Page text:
Abstract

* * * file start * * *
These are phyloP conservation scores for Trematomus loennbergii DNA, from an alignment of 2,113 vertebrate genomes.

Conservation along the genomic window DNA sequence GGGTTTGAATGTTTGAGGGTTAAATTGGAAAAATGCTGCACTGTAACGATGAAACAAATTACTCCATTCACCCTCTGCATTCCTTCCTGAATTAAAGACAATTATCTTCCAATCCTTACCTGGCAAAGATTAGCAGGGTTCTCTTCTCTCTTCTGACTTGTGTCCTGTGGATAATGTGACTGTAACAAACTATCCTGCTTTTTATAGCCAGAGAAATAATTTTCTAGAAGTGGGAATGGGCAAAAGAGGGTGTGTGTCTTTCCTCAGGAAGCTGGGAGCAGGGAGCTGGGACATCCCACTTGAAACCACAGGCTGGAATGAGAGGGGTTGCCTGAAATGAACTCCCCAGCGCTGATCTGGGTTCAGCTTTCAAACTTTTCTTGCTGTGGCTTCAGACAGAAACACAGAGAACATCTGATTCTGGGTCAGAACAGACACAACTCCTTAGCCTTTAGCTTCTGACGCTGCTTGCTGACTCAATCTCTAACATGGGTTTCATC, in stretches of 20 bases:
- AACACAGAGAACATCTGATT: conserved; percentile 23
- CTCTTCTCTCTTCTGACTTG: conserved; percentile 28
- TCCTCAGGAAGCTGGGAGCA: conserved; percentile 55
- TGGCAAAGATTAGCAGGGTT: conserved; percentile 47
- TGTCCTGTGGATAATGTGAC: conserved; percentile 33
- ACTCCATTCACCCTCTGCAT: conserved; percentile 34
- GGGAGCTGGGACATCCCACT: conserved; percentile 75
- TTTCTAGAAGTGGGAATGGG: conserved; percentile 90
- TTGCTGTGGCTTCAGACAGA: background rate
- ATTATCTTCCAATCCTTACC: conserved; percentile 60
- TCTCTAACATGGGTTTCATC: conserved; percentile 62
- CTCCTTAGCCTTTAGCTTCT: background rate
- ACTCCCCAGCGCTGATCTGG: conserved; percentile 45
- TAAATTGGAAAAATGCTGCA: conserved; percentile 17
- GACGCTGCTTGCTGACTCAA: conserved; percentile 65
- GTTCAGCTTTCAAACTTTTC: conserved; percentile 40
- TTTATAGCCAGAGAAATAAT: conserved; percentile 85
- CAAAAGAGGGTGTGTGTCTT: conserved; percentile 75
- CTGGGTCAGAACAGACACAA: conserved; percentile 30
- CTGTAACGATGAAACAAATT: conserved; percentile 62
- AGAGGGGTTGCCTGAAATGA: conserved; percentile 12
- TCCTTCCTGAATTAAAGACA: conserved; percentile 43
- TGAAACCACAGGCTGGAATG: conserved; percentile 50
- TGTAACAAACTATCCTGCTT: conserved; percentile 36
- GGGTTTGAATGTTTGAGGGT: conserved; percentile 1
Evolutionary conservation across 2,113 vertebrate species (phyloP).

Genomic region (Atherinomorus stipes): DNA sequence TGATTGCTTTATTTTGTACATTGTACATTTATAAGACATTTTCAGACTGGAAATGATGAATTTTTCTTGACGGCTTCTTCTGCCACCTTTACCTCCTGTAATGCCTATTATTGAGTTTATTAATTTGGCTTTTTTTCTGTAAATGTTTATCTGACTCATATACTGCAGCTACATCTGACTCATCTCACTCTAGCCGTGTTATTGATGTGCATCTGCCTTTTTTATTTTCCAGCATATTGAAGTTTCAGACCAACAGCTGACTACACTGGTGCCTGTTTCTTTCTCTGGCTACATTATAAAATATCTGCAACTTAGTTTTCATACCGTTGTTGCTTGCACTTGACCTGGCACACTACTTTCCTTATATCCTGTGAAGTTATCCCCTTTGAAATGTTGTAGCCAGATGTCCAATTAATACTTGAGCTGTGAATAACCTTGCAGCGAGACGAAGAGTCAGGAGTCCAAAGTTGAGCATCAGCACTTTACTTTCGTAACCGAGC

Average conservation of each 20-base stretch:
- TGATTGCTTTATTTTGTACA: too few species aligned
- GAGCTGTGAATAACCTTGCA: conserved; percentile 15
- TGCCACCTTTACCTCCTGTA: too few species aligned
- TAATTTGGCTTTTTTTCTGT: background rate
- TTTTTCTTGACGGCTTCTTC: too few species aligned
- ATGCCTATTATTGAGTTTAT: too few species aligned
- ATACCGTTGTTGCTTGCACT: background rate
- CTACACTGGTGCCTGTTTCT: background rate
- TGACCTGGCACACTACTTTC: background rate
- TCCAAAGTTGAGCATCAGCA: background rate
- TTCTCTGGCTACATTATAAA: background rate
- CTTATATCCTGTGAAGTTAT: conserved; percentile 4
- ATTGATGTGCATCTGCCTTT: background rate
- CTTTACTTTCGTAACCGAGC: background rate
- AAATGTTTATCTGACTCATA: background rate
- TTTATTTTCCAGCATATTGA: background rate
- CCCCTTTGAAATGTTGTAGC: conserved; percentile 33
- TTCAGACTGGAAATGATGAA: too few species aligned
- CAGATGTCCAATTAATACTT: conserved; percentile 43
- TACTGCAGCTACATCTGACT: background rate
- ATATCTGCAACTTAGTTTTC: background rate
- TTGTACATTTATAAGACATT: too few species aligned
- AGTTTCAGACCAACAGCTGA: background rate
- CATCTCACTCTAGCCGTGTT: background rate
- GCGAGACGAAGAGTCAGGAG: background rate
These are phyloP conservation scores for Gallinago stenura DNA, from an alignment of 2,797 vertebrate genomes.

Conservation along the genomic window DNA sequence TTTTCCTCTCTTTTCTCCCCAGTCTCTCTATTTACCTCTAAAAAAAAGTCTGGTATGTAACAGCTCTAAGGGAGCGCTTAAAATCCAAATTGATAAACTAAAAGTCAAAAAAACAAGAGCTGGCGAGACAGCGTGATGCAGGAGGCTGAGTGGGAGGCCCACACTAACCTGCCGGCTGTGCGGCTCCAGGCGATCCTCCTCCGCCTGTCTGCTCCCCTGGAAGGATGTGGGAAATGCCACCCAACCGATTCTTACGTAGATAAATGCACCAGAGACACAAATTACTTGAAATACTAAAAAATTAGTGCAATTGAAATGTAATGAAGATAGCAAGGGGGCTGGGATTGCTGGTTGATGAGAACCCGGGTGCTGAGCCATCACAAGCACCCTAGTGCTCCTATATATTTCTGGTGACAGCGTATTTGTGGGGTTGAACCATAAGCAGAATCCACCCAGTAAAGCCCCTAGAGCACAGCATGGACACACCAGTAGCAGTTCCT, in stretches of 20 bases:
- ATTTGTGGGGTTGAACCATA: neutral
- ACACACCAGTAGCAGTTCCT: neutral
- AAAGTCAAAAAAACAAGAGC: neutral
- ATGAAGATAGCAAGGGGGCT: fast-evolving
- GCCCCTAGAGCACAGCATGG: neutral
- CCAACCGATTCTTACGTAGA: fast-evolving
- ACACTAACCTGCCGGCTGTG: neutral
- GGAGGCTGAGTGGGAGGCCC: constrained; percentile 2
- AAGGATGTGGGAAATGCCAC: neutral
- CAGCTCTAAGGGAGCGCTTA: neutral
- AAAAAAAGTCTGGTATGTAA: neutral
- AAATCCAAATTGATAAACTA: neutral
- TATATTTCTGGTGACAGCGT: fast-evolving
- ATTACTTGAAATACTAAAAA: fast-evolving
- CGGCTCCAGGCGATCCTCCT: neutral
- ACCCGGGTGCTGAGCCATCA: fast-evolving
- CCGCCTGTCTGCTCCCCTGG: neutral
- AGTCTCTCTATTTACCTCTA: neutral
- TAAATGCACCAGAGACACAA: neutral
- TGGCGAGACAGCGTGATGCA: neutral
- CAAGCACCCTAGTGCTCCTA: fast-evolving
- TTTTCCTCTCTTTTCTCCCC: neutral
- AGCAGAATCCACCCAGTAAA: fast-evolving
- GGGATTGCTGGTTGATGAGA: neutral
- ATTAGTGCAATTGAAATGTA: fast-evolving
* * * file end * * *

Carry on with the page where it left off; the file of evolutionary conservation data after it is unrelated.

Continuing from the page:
Carbon dioxide injection in the Dollarhide Devonian reservoir commenced in May 1985. Subsequently, CO injection was expanded to an area of the majority southern fault block. As of May 1995, CO injection has been implemented in the entire Devonian formation in five phases. Hybrid CO injection was chosen to be the primary mode of operation. During the course of this project, the operator experienced reduction in injectivity when switching to WAG after injecting a 10% hydrocarbon pore volume CO slug in phases 1 and 2. Oil production consequently decreased due to reduced injectivity. This study was designed to answer operation related questions. We selected a 5-spot pattern in the southern fault block for this study partly because it had the longest production history with hybrid CO injection, and also because the study area was not complicated by faults. Forecasts were made over a period of twenty years for four scenarios. The cause of sustained high water cut at the central producer was also investigated. A fine grid model was used in this study in order to compare more accurately the recovery efficiencies between a single CO slug and hybrid CO injection, and to investigate the advantages of operating at a lower pressure.

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